Repository: Governor's Mansion of the State of Utah 47 artifacts total
Governor's Mansion of the State of Utah603 E South Temple
Salt Lake City, UT 84102
During an era that combined the grace and dignity of living at the close of the 1800s with the new, highly expressive styles that marked the first decade of the twentieth century, Thomas and Jennie Kearns built a home on the corner of G and Brigham Streets. The story of the Kearns mansion is one steeped in a rich and colorful history.
In February, 1937, Jennie Kearns donated the Kearns Mansion to the state on the condition that it serve as the Governor's Residence. The Utah Legislature appropriated $28,000 toward furnace renovation and the purchase of new furnishings.
In 1938, Utah artist and decorator Florence Ware was hired to oversee the refurbishing of the interior. Florence purchased original artwork by prominent Utah artists as well as new furniture, kitchen appliances, oriental rugs and ivory-colored drapes. Florence's father, architect Walter E. Ware, supervised structural modifications, electrical upgrades and the overhaul of the mansion's heating and plumbing systems.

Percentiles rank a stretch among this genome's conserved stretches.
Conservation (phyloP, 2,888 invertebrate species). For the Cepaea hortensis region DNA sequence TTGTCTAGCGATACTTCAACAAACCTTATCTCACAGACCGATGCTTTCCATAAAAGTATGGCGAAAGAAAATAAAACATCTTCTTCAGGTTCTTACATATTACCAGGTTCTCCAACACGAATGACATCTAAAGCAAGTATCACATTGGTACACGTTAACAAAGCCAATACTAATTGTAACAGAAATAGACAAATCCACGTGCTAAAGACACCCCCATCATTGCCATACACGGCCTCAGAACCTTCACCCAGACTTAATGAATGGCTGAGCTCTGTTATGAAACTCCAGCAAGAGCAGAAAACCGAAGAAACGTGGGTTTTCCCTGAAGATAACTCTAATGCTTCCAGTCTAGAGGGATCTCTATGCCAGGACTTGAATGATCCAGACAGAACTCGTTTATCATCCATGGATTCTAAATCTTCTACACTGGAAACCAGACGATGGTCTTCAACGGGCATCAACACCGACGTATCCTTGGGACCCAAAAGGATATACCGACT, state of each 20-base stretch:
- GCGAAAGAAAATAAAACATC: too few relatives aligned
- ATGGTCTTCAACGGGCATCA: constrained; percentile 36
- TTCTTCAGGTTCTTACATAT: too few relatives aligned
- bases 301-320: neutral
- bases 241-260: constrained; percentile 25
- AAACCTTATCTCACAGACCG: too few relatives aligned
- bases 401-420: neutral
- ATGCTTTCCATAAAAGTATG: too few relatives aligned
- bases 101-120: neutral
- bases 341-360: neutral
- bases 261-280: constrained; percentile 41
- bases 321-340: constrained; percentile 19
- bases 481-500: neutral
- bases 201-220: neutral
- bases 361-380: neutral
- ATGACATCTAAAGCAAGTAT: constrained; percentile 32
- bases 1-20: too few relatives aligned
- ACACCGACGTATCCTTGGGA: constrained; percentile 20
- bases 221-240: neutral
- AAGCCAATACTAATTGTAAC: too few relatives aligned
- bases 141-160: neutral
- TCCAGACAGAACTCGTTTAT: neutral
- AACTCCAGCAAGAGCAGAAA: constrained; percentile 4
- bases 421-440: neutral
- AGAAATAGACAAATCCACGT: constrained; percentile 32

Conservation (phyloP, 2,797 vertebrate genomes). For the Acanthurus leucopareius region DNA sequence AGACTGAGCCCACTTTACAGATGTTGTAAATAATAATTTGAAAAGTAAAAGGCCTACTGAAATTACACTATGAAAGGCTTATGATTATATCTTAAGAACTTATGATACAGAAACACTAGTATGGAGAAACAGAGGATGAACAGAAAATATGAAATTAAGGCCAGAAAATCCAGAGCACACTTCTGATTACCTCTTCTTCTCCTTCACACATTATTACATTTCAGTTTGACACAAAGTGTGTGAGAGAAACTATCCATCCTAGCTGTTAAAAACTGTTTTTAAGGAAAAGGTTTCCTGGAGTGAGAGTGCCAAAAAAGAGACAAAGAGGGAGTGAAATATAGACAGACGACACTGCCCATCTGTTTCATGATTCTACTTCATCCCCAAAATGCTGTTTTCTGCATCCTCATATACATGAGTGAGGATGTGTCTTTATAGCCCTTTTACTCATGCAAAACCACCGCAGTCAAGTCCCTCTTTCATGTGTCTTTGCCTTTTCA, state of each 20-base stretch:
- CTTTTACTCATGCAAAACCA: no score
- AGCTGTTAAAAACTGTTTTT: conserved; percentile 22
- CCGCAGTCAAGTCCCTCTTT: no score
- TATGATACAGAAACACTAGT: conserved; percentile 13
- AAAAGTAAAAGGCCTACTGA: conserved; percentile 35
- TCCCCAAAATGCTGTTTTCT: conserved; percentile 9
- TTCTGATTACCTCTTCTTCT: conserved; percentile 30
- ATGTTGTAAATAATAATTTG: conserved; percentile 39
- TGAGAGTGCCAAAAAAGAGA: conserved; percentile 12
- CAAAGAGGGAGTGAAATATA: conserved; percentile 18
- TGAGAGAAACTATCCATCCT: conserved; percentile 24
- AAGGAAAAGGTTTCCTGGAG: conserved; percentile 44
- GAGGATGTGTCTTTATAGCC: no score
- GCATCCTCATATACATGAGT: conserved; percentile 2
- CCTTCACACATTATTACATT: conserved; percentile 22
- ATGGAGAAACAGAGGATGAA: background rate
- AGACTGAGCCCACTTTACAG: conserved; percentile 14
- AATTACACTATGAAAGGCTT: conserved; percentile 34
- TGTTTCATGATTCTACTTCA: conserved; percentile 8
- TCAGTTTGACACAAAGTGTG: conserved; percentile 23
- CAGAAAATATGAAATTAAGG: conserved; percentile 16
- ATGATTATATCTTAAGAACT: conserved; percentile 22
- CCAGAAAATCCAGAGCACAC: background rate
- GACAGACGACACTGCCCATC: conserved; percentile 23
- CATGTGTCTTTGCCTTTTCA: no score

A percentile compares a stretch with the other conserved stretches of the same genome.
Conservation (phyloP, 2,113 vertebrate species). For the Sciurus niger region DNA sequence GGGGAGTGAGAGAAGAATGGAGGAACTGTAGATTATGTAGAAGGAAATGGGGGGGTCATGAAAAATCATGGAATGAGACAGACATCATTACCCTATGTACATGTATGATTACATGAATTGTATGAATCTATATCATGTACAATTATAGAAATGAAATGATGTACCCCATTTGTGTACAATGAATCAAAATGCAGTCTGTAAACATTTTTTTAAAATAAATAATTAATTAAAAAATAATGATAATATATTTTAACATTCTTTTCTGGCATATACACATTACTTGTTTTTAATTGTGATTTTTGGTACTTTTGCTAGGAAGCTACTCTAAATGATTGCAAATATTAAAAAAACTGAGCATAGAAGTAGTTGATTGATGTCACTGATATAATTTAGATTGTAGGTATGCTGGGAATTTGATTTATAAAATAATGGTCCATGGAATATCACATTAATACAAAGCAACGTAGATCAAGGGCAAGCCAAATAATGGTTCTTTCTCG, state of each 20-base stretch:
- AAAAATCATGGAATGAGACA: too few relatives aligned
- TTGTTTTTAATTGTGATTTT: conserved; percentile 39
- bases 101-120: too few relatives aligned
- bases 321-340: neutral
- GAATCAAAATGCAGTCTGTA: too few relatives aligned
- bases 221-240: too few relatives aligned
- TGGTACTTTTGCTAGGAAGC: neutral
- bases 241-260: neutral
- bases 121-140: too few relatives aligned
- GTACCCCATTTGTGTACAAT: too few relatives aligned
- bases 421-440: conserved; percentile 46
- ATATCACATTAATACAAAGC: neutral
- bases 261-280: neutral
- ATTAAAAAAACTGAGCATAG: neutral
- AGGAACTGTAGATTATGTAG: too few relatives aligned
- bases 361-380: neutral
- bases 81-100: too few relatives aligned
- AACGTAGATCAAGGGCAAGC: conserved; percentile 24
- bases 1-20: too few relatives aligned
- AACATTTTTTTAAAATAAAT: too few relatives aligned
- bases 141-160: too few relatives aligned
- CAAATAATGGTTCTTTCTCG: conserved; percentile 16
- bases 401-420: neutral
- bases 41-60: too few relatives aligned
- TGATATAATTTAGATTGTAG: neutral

From the late 30's until the late 50's, several Utah governors and their families occupied the mansion--Henry and Minnie Blood, Herbert and Florence Maw, J. Bracken and Margaret Lee. During Lee's second term, the Utah Legislature turned management of the Mansion over to the Utah State Historical Society, which moved in on January 7, 1957. Unfortunately, the Historical Society had limited funds for maintenance, and the building fell into disrepair. The basement bowling alley was used to house the society's many books. (There is no longer a bowling alley in the mansion.)
In 1977, Governor Scott Matheson proposed restoring the Kearns Mansion to its previous status as the Utah Governor's Mansion. In January of that year, the Utah Legislature authorized the sale of the Fairfax Road Governor's Mansion in the Federal Heights area of Salt Lake City, and the reconversion of the Kearns Mansion. The Historical Society moved to the Crane building (and later to the Rio Grande railway station).